Within-host microevolution of Streptococcus pneumoniae is rapid and adaptive during natural colonisation

Chrispin Chaguza, Madikay Senghore, Ebrima Bojang, Rebecca A Gladstone, Stephanie W Lo, Peggy-Estelle Tientcheu, Rowan E Bancroft, Archibald Worwui, Ebenezer Foster-Nyarko, Fatima Ceesay, Catherine Okoi, Lesley McGee, Keith P Klugman, Robert F Breiman, Michael R Barer, Richard A Adegbola, Martin Antonio, Stephen D Bentley, Brenda A Kwambana-Adams

Research output: Contribution to journalArticlepeer-review

27 Citations (SciVal)


Genomic evolution, transmission and pathogenesis of Streptococcus pneumoniae, an opportunistic human-adapted pathogen, is driven principally by nasopharyngeal carriage. However, little is known about genomic changes during natural colonisation. Here, we use whole-genome sequencing to investigate within-host microevolution of naturally carried pneumococci in ninety-eight infants intensively sampled sequentially from birth until twelve months in a high-carriage African setting. We show that neutral evolution and nucleotide substitution rates up to forty-fold faster than observed over longer timescales in S. pneumoniae and other bacteria drives high within-host pneumococcal genetic diversity. Highly divergent co-existing strain variants emerge during colonisation episodes through real-time intra-host homologous recombination while the rest are co-transmitted or acquired independently during multiple colonisation episodes. Genic and intergenic parallel evolution occur particularly in antibiotic resistance, immune evasion and epithelial adhesion genes. Our findings suggest that within-host microevolution is rapid and adaptive during natural colonisation.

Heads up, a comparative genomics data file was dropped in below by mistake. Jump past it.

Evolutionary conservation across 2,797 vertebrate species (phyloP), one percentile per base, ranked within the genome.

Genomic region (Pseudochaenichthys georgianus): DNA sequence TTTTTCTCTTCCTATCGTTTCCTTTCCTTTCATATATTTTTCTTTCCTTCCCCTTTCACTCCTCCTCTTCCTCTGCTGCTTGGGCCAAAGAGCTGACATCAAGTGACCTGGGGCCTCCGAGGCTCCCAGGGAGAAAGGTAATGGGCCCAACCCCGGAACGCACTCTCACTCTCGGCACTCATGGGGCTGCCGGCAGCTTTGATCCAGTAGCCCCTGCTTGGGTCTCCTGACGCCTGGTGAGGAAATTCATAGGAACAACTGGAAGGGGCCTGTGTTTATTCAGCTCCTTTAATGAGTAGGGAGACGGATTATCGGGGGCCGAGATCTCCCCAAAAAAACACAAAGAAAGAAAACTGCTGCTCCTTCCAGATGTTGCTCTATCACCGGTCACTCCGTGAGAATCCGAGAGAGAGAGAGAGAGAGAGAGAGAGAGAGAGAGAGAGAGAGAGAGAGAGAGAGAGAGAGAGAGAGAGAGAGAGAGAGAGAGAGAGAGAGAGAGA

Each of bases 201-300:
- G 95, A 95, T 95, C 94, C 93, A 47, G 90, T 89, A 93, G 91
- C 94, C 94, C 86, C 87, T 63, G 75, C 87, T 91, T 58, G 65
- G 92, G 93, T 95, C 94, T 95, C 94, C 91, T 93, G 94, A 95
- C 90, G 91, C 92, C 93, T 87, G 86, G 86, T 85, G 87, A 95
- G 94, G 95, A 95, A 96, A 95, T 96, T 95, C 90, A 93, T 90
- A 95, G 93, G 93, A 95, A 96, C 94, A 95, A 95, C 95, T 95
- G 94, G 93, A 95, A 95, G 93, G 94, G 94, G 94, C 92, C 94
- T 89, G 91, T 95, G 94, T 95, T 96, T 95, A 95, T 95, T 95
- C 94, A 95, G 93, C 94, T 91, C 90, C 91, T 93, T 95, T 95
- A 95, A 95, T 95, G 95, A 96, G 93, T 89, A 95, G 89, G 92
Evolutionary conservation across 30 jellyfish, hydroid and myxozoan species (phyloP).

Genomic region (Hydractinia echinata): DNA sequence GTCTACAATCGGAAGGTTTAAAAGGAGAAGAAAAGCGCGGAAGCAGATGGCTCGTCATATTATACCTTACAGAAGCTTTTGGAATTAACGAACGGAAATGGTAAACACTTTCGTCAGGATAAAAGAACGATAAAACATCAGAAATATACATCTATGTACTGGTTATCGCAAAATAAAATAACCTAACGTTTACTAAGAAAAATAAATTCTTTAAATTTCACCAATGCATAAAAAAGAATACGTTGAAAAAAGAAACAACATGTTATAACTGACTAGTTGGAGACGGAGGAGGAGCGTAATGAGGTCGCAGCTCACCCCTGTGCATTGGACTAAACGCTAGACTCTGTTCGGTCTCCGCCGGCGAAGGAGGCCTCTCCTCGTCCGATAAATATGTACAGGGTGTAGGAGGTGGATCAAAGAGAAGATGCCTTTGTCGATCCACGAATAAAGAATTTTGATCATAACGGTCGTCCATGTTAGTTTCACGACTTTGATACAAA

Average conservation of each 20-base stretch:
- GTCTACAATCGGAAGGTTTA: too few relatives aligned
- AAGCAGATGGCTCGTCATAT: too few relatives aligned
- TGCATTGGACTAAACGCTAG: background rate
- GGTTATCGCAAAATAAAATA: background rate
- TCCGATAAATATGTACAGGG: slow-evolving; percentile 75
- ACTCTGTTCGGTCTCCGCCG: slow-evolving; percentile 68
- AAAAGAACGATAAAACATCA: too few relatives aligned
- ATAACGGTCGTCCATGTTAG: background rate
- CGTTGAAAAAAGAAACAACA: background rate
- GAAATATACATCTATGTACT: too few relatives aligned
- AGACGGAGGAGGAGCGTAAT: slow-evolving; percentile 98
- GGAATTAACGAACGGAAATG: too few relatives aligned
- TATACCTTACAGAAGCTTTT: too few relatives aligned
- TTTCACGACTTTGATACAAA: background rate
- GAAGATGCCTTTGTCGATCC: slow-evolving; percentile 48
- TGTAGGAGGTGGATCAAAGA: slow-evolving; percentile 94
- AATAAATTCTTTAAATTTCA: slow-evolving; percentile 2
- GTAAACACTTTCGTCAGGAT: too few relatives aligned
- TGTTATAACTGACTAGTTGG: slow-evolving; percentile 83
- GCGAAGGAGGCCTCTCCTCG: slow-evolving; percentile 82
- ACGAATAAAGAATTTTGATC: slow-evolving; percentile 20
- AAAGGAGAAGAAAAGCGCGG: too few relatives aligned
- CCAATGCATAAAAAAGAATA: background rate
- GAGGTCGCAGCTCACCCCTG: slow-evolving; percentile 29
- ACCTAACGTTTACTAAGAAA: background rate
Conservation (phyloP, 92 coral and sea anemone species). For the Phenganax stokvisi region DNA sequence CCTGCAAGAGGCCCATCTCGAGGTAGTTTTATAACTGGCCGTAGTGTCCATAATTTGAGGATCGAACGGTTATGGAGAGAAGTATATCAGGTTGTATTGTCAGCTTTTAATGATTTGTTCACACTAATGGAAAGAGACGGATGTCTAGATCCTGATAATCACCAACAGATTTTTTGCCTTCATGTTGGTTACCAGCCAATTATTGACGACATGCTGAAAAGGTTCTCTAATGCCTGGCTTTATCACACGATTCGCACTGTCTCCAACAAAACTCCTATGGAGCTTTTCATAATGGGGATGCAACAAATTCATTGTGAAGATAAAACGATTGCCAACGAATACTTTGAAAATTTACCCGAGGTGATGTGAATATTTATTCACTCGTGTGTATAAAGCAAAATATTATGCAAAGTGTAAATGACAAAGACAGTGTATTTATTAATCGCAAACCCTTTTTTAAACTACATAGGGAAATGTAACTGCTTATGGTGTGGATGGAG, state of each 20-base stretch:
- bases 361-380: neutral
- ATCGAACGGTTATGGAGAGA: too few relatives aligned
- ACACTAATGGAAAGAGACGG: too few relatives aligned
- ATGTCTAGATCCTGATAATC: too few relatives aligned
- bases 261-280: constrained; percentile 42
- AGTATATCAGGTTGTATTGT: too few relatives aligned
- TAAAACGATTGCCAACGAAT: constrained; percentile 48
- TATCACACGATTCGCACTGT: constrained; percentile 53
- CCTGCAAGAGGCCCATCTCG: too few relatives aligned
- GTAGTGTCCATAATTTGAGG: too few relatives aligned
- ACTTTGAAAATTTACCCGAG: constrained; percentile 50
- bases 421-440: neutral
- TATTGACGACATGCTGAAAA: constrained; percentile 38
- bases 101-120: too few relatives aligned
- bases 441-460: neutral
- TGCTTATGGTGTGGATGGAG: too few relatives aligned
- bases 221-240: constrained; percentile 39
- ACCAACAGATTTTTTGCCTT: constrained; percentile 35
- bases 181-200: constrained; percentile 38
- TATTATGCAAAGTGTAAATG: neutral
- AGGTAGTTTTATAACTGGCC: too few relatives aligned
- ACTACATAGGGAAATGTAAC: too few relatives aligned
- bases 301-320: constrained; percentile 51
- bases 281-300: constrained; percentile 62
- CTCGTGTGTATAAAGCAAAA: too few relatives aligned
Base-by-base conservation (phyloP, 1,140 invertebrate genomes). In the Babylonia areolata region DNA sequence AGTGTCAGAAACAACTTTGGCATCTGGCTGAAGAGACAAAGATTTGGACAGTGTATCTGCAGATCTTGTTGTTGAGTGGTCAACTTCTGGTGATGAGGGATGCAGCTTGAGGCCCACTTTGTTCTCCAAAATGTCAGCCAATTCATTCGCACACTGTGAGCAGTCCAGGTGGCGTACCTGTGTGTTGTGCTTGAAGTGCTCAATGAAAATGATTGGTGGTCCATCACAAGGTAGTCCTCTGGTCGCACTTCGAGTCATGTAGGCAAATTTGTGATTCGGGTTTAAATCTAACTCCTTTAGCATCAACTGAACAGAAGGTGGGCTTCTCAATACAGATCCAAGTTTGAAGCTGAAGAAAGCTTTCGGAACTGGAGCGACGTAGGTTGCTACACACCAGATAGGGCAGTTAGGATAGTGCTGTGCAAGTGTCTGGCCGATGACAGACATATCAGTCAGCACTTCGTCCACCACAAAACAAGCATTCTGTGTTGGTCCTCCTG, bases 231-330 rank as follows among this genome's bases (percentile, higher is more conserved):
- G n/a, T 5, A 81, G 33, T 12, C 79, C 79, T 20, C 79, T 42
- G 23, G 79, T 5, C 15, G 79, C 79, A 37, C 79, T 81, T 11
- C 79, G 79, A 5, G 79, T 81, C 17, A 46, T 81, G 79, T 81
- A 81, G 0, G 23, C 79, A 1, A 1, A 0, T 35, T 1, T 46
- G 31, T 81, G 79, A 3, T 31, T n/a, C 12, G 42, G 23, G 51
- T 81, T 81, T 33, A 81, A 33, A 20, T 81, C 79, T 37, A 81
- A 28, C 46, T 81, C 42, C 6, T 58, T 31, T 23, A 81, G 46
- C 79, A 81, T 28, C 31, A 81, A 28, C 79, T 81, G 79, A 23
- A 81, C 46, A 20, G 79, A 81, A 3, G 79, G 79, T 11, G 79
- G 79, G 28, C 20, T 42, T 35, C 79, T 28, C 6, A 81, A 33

Original languageEnglish
Pages (from-to)3442
JournalNature Communications
Issue number1
Publication statusPublished - 10 Jul 2020


  • Evolution, Molecular
  • Genetics
  • Genome, Bacterial/genetics
  • Humans
  • Pneumococcal Infections/genetics
  • Streptococcus pneumoniae/genetics
  • Whole Genome Sequencing


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